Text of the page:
In the case, two provisions of the Child Pornography Prevention Act of 1996 (CPPA) were challenged as overbroad and vague by an adult-entertainment trade association and other parties. CPPA bans so-called “virtual child pornography” and images of adults who may look like children but do not involve real children.

Specifically, the two provisions of the Act in question were (i) banning images of adults who looked like children engaged in sexually explicit conduct, and (ii) computer-generated, or virtual, child pornography.

These two provisions within CPPA were established by two prior cases Miller v. California (1973) and New York v. Ferber (1982).

The Ninth Circuit found the provisions overbroad, and therefore unconstitutional. The U.S. Supreme Court upheld the Ninth Circuit Court’s decision, holding that the relevant provisions were unconstitutional as overbroad because they banned some speech that is protected by the First Amendment.

By striking down these two provisions in the Child Pornography Protection Act from Miller v. California (1973) and New York v. Ferber (1982), the Supreme Court rejected an invitation to increase the amount of speech that would be categorically outside the protection of the First Amendment. The case also established that simulated child pornography is protected free speech.

The Legal Status of Fictional Pornography

Child Pornography Laws

In response to Ashcroft v. Free Speech Coalition, Congress passed the Prosecutorial Remedies and Other Tools to end the Exploitation of Children Today (PROTECT) Act of 2003 (also dubbed the Amber Alert Law) which was signed into law on April 30, 2003, by President George W. Bush.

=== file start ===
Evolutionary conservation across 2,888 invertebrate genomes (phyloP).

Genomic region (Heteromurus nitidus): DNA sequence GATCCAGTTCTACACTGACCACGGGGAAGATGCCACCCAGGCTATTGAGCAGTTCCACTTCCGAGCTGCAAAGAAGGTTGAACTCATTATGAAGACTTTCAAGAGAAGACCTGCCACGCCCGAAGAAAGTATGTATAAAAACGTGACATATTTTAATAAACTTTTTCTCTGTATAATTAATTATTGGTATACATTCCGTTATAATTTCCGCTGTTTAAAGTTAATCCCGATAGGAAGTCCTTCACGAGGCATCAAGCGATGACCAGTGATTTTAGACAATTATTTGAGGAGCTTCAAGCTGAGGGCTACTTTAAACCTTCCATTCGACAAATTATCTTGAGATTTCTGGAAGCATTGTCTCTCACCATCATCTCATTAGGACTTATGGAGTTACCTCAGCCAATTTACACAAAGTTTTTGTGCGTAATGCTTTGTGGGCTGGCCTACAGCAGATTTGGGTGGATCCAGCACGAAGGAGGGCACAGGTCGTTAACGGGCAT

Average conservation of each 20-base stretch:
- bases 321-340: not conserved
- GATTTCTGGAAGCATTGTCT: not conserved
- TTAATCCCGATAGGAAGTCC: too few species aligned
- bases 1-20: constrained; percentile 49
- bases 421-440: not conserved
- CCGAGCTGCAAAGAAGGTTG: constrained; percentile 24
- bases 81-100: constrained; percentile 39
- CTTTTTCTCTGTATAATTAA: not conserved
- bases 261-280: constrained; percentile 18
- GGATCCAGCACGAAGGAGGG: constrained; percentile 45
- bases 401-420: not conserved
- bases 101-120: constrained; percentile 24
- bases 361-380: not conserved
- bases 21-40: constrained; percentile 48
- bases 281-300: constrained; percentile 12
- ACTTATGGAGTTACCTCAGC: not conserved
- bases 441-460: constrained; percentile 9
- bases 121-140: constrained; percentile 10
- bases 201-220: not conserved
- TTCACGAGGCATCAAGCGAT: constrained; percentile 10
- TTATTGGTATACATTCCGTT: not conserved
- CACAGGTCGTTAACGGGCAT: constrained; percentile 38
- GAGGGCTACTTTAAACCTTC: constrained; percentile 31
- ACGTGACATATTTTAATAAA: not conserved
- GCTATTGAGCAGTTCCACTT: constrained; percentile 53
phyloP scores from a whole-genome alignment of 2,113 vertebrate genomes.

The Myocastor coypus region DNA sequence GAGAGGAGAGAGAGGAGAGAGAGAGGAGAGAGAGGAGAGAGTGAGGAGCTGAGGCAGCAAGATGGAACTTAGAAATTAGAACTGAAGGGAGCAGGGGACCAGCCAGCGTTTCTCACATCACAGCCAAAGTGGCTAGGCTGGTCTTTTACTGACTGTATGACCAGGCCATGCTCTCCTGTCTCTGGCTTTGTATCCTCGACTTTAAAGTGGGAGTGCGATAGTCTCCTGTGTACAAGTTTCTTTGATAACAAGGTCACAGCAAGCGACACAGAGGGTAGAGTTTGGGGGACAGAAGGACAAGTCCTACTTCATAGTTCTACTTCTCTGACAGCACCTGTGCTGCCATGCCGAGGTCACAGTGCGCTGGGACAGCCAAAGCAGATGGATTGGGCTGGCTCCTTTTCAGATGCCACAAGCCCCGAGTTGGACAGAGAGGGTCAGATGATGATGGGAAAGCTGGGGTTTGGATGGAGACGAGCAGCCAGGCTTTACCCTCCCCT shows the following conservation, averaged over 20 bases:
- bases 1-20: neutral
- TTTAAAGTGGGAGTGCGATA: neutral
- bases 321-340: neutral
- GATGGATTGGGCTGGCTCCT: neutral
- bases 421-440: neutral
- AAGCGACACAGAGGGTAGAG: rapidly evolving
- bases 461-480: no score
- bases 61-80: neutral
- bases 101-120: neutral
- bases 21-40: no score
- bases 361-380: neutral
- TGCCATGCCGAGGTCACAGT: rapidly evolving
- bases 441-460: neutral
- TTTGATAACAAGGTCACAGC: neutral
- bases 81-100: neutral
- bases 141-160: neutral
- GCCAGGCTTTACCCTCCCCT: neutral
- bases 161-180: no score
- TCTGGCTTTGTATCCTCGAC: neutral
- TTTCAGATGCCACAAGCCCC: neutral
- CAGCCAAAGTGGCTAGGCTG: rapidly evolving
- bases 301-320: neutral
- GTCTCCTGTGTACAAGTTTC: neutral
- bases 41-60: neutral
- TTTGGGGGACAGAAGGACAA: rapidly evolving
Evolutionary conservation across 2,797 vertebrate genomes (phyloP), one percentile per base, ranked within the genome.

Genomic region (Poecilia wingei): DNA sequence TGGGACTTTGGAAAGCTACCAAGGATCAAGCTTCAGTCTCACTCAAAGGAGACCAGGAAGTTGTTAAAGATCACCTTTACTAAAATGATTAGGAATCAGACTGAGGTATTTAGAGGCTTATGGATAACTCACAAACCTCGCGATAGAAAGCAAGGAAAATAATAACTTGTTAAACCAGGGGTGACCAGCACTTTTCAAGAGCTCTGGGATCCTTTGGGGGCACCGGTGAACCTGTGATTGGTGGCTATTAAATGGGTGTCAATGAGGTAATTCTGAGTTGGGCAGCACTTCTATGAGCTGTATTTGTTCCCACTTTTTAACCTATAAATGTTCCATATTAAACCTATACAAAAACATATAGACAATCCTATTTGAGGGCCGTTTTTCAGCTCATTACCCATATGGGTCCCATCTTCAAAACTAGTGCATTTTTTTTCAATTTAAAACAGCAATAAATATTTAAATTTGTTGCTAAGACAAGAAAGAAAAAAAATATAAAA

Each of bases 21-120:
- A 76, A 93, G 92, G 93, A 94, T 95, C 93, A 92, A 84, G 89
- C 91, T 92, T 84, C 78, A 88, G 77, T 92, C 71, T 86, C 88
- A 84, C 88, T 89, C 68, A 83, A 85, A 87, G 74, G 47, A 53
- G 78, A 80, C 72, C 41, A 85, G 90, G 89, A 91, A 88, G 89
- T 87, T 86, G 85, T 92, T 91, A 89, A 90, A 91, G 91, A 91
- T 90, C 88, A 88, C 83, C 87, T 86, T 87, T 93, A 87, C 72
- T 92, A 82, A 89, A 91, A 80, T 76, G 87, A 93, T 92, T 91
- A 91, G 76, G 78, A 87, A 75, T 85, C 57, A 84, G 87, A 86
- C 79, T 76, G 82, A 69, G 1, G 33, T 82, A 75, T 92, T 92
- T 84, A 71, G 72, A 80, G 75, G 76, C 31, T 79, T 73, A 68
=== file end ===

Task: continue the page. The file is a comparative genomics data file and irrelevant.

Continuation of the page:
The PROTECT Act adjusted its language to meet the parameters of the Miller, Ferber, and Ashcroft decisions. This separated cases of virtual pornography depicting minors into two different categories of law: child pornography law and obscenity law.

In regards to child pornography law, the Act modified the previous wording of “appears to be a minor” and changed it to “indistinguishable from that of a minor.” This definition does not apply to depictions that are drawings, cartoons, sculptures, or paintings depicting minors or adults.

However, virtual and drawn pornographic depictions of minors may still be found illegal under U.S. federal obscenity law. The obscenity law further states in section C, “It is not a required element of any offense under this section that the minor depicted actually exist.”

End Teen Porn

The larger problem with barely legal and teen porn is that it is grooming consumers to see children as appropriate sexual partners. We should not be promoting child sexual abuse, whether it features a real minor or not. These images, videos and depictions carry real implications for real children across the United States.

While not every porn consumer is a child sexual abuser, every child sexual abuser watches porn.

In glorifying teen porn, society is putting the illicit sexual satisfaction of adults over the safety of children. We cannot allow millions of consumers to be groomed by content that fuels pedophilic appetites and not expect it to flow out of the realm of simulation and into the very real abuse of children.

The porn industry should not be allowed to depict young girls in sexual scenarios for the consumption of the world. They should have to answer for the ways in which their content is influencing and promoting the abuse of real children.